TOPSHAM — Several residents who spoke at a School Administrative District 75 workshop Tuesday strongly supported restoring a Chinese language program in next year’s budget.
The current $33.4 million budget could grow to nearly $34.6 million in fiscal 2014, if approved by voters in June. Local contribution from SAD 75’s four communities – Topsham, Harpswell, Bowdoin and Bowdoinham – could increase 3.83 percent, to $19.5 million.
School-related taxes in Topsham could rise nearly 5 percent, to $7.9 million; in Harpswell, 3.2 percent, to $6.86 million; in Bowdoin, 5.2 percent, to $2.3 million; and in Bowdoinham, 0.7 percent, to $2.46 million.
Budget challenges and declining enrollment in Chinese language classes were factors behind its proposed elimination.
Thirty-six high school students are enrolled in the program, which was initially funded by grants, with some in-kind funding by the district. But some of the grant funding has dwindled, and maintaining the program next year would cost the district about $35,000, according to Business Manager Steve Dyer.
Ben York of Harpswell said that when he first signed up for Chinese at Mt. Ararat High School, he expected it to be a four-year program.
“Although I am a sophomore at the school, I have still been looking at prospective colleges, and most good colleges I have found require (participation in) a three- or four-year foreign language program.
“In addition, Chinese is one of the fastest-growing languages in the world,” he said. “China is one of the fastest-growing economies in the world. And as the economy grows we will more and more be interacting with it as a government and as private businesses. I feel that keeping the Chinese program would much better prepare students at the high school not only for college life but for real-life experiences, interacting with other countries.”
Amy Spelke of Topsham, who has two children in the district, said she was moved by the plea for the Chinese program, and would support a tax increase.
“I think it’s worth it … I would rather see us not do less with less,” she said.
Smith said last week that he would look into ways to continue Chinese for those who have already started the classes, by either restoring funding or working with other school districts.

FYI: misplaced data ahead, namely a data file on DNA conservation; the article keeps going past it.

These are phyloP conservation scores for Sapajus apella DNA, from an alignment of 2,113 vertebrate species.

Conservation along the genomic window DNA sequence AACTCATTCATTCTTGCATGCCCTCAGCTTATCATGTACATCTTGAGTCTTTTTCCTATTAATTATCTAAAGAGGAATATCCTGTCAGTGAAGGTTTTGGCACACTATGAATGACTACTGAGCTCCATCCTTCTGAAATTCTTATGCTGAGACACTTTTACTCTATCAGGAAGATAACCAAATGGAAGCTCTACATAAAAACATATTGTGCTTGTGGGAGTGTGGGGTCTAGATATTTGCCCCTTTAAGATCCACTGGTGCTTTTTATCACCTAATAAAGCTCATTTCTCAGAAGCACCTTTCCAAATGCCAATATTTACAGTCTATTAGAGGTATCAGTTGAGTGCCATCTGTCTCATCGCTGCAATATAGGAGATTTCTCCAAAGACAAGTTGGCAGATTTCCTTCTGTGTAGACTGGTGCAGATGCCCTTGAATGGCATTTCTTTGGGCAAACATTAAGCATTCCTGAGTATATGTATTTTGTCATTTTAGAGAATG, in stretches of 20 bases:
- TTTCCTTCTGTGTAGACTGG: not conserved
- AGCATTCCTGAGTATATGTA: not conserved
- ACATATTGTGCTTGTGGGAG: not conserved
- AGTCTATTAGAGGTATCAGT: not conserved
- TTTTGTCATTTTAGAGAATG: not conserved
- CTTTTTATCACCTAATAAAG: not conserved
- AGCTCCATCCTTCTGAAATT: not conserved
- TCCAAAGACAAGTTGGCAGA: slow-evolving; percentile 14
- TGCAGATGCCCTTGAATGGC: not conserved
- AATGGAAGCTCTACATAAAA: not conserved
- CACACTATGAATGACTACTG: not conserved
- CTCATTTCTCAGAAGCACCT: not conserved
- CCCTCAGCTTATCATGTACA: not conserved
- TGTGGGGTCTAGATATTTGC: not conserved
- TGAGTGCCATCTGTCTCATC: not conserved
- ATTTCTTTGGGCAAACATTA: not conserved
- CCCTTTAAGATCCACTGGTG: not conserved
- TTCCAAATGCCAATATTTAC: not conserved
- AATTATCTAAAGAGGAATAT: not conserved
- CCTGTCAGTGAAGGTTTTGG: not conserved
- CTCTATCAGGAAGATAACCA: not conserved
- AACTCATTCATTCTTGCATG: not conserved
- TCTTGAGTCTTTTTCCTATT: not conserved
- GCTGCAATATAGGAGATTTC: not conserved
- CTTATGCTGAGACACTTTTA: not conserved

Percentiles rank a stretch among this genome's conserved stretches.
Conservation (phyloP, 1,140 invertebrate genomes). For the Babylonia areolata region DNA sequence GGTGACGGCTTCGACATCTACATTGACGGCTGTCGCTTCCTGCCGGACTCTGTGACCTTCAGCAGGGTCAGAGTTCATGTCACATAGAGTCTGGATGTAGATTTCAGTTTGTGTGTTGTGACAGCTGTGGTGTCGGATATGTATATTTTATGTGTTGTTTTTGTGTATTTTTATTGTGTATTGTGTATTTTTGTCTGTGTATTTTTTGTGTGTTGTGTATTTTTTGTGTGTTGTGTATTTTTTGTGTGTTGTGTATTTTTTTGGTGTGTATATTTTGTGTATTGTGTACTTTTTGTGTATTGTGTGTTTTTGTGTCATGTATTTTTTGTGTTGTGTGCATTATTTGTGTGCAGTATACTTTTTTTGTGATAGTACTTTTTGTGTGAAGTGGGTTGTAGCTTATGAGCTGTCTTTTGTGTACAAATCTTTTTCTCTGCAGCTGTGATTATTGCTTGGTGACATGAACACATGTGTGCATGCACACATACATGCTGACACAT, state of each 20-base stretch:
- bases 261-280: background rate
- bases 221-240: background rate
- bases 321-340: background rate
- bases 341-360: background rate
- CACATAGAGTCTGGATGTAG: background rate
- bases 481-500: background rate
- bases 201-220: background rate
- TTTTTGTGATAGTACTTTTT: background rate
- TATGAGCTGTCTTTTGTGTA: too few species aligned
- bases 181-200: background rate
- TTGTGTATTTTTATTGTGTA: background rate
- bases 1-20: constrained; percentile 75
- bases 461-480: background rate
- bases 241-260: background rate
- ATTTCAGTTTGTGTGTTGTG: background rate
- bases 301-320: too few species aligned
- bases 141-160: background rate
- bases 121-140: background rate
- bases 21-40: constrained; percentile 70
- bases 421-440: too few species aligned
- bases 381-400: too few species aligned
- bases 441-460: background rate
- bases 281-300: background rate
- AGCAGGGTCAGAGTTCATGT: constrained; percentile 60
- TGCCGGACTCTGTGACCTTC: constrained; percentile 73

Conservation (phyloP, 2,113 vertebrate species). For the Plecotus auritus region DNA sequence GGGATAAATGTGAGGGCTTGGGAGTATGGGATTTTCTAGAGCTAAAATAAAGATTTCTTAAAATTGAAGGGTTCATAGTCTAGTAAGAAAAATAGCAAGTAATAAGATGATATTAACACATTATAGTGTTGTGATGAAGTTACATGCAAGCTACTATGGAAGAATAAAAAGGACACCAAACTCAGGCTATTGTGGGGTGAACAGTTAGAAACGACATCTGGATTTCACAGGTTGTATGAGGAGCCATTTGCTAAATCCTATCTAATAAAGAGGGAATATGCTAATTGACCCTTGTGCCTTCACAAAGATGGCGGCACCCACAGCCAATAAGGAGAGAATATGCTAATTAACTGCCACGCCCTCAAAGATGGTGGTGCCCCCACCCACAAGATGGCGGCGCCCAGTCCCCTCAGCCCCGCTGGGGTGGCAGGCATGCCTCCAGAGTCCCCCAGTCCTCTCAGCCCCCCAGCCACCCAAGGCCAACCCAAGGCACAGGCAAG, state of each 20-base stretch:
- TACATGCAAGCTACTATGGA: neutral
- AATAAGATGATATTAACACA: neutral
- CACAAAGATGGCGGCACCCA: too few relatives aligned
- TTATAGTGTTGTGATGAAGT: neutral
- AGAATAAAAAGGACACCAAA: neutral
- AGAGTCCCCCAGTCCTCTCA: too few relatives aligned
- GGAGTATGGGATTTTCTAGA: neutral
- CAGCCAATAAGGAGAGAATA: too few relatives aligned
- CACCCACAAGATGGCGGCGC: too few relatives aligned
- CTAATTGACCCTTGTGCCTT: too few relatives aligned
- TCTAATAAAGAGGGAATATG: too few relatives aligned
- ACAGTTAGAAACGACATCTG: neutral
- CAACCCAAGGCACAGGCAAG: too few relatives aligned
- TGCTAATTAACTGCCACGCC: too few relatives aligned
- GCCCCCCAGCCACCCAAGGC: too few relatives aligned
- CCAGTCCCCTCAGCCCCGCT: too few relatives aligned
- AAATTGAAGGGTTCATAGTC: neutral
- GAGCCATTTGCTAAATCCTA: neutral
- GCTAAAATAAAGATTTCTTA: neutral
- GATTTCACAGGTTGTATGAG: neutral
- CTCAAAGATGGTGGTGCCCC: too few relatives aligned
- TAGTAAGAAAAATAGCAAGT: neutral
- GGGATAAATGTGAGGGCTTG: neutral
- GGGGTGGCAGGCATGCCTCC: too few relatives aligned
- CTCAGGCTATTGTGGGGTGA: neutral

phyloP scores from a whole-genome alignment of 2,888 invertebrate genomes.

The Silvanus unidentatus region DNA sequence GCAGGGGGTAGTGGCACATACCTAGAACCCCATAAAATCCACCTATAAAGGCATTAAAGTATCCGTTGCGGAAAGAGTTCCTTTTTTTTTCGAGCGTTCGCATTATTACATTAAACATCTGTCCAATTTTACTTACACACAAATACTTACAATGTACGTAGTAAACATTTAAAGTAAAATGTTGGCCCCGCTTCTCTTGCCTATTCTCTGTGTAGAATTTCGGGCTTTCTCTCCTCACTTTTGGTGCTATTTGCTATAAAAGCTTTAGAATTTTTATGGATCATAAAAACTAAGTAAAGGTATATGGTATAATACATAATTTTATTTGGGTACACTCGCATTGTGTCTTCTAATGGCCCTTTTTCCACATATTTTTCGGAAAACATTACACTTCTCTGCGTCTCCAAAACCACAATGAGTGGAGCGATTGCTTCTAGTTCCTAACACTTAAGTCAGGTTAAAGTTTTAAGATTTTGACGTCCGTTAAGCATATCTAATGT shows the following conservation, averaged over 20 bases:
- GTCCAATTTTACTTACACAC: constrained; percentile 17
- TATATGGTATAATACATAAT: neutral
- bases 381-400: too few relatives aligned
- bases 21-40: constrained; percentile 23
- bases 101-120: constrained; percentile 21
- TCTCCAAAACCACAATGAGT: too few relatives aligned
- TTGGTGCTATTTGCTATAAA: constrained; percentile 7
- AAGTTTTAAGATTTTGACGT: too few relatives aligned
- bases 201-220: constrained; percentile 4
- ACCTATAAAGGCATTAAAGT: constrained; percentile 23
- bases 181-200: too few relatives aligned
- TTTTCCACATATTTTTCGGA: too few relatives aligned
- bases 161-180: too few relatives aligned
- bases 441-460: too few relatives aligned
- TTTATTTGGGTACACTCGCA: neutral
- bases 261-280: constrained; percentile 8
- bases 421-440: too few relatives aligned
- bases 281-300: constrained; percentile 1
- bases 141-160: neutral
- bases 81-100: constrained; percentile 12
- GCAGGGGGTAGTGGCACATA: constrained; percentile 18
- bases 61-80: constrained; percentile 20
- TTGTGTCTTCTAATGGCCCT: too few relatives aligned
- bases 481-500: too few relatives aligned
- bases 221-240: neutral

Among potential additions in next year’s spending plan are a new librarian, and restoration of a school resource officer, who would serve mainly at Mt. Ararat High School and as needed at Mt. Ararat Middle School.
About $260,000 could be added in special education funding to cover potential out-of-district placements, transportation and additional educational technician support.
The district also expects to cut half the time of both a physical education teacher and an art teacher at the high school, and half a Spanish position at the high and middle schools.
Smith has said he had heard from many parents at recent meetings that they did not want to see further cuts; he also noted that many people do not want to see their taxes increase. Budget belt-tightening has kept spending down in recent years, he noted, and next year’s proposed budget is lower than the $36.2 million budgeted in fiscal 2010.
Topsham resident Jim Byrne, who had decried this year’s budget as being too low, on Tuesday praised the fiscal 2014 budget process.
“The state is shifting a lot of costs … onto you, and you’re the ones that are forced to make these difficult decisions,” he said. “We can’t keep cutting every year and expect to have the same quality, and expect to have people move here.”
A proposed shift of teacher retirement funding and a larger-than-expected hike in health-insurance costs are among new expenses.
SAD 75 expected to get $13.3 million in subsidy from the state for fiscal 2013, but ended up receiving $13.15 million. The district is projected to receive $13.9 million in fiscal 2014, although it also expects to shoulder most of a new burden of nearly $500,000, as a result of Gov. Paul LePage’s proposed shift in teacher retirement funding.
While the state and employees now contribute to that funding, LePage is calling for school districts to pick up about half the state’s share, according to Smith.
The district had planned for a 4 percent health-insurance increase in building its initial budget, but heard from its provider last week that the hike would be 11 percent.
“That’s based upon how much your district has used for health benefits that Anthem has paid up,” Smith said. “… We’re at the higher end. So that’s a hit for us.”
Formal School Board budget approval is planned for April 25. The spending plan will then undergo two public votes: at a May 23 district budget meeting, and a June 11 budget validation referendum.